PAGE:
LGBTQ+ refugees face discrimination along multiple identity lines. As refugees, they are often marginalized based on the language they speak and their nationality or country of origin. Then they are further discriminated against because of their sexual orientation and gender identity and expression.

This makes it even harder for them to find a safe and welcoming place to live and to gain equitable access to healthcare, shelter, and job opportunities. These compounding vulnerabilities put them at higher risk. They are more likely to have only themselves to rely on or their fellow LGBTQ+ refugee community, which affects their ability to meet their most basic needs and results in greater mental health issues compared to other crisis-affected populations. This highlights how the intersectionality of identities can compound vulnerabilities and result in even greater inequity in treatment in humanitarian response and recovery efforts.

AG: How does ORAM help them overcome those obstacles? How do you approach your work and decide on priorities?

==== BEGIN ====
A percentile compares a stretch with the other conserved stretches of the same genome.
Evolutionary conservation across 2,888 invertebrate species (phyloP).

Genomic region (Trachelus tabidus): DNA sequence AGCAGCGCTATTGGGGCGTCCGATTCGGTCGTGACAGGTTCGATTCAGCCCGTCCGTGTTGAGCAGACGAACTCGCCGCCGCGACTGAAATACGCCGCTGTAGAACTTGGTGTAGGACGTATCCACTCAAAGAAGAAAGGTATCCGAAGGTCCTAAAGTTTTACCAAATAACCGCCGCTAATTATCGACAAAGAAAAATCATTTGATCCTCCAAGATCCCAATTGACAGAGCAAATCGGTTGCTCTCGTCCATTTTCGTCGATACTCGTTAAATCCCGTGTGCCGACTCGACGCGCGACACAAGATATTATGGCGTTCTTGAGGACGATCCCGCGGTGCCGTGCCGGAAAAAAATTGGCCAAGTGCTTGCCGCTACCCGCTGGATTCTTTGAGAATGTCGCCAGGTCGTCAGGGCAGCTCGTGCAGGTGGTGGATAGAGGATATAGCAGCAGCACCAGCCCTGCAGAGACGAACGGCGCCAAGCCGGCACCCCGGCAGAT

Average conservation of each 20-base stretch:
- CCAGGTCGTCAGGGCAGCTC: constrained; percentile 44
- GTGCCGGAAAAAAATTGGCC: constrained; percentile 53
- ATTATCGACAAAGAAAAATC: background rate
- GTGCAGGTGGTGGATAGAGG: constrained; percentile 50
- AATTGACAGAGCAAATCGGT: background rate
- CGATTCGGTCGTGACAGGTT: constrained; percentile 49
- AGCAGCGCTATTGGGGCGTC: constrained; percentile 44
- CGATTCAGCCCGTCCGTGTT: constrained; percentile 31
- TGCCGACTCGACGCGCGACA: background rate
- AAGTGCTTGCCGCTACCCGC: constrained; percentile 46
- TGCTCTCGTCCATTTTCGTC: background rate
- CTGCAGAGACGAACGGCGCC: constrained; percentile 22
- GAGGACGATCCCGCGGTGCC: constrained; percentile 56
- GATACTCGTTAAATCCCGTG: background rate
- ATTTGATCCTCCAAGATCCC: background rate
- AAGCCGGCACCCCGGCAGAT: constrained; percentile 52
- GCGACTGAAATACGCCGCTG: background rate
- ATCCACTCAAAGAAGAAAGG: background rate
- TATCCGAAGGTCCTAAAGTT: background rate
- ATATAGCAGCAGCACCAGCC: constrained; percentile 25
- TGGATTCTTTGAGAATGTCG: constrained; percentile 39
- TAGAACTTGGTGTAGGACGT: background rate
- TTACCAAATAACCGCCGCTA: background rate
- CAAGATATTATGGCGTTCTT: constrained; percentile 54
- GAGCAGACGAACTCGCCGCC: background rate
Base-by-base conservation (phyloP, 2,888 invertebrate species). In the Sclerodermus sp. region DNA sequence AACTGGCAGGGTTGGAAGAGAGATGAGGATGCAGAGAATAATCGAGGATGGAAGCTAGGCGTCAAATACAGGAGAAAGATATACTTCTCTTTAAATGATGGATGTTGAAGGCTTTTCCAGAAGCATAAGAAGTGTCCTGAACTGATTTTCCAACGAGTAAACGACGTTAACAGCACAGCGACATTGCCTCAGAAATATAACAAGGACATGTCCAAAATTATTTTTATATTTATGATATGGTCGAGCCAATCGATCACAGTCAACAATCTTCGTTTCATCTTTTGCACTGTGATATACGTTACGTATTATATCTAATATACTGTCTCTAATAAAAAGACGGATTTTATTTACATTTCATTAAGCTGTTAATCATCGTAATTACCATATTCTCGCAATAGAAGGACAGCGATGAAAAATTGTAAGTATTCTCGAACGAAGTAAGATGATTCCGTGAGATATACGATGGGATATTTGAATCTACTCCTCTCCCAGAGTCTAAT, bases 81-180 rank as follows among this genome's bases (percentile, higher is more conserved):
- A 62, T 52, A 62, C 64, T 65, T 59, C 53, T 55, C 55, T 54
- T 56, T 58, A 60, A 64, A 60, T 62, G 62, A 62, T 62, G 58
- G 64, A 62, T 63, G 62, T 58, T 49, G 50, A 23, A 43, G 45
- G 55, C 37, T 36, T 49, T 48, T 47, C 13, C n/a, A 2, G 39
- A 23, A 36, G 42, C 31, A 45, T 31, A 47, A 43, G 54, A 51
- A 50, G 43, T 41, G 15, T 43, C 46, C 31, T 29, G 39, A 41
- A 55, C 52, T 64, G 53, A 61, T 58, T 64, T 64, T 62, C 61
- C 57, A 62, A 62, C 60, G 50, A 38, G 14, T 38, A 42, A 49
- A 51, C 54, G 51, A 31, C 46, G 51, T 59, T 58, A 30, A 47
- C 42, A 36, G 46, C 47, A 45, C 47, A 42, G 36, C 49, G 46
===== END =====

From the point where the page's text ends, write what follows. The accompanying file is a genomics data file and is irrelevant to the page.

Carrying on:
SR: Before starting any programs, we speak with community members to determine what they want and need. Based on needs assessments and discussions with the people we serve, we will, together with the community, develop programs to fill the gaps in service provision and support.

What these programs look like will depend on the region and country context. Working with LGBTQ+ refugees in these countries, we aim to support and strengthen their existing capacities to live a more dignified life, whether that means helping them access their basic rights, safe shelter, economic empowerment or training and support to meet basic needs.

AG: The average length of time a refugee is displaced varies from year to year, but by most estimates, it’s around 18-20 years. How does this affect how you approach your work? This is particularly of interest to CDP, given our primary focus on recovery and resilience rather than relief. And we know there is never enough funding for protracted crises or recovery, as the funding dries up when the media headlines have moved on.

SR: Because most refugees do not plan to stay in transit countries, they initially rely on humanitarian assistance. However, this is unsustainable, denying them agency in their lives and negatively affecting their mental health.